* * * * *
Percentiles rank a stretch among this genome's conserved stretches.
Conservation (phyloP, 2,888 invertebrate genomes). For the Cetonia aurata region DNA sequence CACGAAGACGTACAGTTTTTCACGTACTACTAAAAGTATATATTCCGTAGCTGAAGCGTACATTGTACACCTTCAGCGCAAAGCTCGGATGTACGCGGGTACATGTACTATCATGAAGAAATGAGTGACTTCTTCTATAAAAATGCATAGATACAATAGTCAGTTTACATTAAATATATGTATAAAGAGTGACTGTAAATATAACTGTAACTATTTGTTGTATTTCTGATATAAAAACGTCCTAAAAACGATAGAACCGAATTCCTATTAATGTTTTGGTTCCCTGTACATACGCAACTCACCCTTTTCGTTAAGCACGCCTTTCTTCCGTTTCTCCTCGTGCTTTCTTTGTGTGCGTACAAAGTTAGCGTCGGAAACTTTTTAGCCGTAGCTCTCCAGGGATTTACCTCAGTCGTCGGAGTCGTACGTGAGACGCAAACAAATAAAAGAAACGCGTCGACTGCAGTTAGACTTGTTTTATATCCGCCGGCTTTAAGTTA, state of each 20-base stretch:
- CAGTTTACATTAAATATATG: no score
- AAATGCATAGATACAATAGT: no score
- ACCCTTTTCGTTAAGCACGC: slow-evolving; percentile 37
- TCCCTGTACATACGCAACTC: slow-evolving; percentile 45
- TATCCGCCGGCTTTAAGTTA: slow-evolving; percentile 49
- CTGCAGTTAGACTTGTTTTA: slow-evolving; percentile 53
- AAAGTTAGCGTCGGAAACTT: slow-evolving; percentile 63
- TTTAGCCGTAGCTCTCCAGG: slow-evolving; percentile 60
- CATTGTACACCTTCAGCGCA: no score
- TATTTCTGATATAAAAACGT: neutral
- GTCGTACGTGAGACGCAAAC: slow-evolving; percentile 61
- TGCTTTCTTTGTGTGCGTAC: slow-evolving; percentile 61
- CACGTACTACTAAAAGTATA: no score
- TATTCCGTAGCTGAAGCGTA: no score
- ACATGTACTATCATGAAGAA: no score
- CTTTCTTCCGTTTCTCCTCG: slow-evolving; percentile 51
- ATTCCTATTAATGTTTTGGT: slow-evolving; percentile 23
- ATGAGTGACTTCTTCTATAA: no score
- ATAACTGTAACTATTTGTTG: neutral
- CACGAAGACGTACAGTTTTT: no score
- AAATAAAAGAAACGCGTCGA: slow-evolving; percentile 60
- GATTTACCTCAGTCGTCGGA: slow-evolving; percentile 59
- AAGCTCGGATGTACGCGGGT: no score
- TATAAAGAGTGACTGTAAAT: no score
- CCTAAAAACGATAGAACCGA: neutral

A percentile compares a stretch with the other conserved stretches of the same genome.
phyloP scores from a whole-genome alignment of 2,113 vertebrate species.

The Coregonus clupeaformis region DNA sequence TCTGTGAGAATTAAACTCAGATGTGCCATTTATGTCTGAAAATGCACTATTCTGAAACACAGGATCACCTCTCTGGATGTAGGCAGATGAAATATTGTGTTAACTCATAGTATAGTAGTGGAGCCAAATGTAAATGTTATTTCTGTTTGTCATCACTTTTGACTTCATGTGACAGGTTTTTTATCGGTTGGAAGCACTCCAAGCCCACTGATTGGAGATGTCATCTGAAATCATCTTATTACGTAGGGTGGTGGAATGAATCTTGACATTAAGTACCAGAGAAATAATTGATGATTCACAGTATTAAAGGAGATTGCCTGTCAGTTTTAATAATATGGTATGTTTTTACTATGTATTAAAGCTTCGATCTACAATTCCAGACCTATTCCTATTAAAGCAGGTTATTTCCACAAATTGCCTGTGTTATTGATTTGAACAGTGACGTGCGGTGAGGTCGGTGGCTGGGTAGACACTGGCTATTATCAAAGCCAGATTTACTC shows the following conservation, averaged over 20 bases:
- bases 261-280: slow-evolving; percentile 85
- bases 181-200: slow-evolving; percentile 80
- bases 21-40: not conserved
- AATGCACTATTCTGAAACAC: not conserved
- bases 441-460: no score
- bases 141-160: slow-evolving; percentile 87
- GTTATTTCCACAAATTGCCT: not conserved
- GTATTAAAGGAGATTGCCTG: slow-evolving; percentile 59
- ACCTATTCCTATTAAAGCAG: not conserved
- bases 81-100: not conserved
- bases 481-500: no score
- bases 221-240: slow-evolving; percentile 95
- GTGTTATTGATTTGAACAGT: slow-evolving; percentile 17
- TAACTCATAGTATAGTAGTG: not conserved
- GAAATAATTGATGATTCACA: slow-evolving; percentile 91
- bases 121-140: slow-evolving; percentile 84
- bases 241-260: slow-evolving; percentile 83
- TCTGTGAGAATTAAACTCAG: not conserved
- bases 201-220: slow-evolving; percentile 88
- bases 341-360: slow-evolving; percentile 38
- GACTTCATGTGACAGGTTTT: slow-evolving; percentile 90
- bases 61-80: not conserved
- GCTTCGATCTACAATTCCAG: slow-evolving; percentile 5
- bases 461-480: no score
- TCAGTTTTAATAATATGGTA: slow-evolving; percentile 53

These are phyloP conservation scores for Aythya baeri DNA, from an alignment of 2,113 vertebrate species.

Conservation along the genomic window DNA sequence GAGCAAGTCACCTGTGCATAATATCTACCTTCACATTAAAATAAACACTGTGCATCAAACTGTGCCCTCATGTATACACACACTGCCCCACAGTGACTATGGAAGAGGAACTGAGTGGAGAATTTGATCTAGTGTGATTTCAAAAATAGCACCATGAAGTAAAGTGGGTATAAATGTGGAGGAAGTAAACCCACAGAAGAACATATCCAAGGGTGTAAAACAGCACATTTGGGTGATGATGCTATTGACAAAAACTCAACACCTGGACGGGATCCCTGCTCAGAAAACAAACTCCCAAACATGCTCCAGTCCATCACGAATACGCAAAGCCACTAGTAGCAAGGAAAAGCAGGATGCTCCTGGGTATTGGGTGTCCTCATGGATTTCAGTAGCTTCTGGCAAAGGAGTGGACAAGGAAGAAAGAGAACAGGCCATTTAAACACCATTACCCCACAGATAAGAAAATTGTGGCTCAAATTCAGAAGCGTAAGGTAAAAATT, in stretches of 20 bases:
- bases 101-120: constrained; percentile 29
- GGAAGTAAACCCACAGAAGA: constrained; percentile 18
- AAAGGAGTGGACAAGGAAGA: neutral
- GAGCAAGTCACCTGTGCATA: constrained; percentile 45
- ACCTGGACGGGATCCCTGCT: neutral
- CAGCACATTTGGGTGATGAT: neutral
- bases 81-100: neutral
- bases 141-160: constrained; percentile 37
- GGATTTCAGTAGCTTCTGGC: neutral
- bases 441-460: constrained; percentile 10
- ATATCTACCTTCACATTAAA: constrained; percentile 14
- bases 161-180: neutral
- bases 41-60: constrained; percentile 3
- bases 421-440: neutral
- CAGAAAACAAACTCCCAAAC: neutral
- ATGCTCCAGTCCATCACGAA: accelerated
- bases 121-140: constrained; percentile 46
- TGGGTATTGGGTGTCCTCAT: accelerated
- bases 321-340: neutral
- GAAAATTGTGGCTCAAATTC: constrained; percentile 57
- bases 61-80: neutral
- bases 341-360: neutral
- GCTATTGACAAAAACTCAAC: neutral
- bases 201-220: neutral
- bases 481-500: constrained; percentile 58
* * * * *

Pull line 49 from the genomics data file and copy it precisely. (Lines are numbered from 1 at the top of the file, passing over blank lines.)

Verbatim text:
- bases 201-220: slow-evolving; percentile 88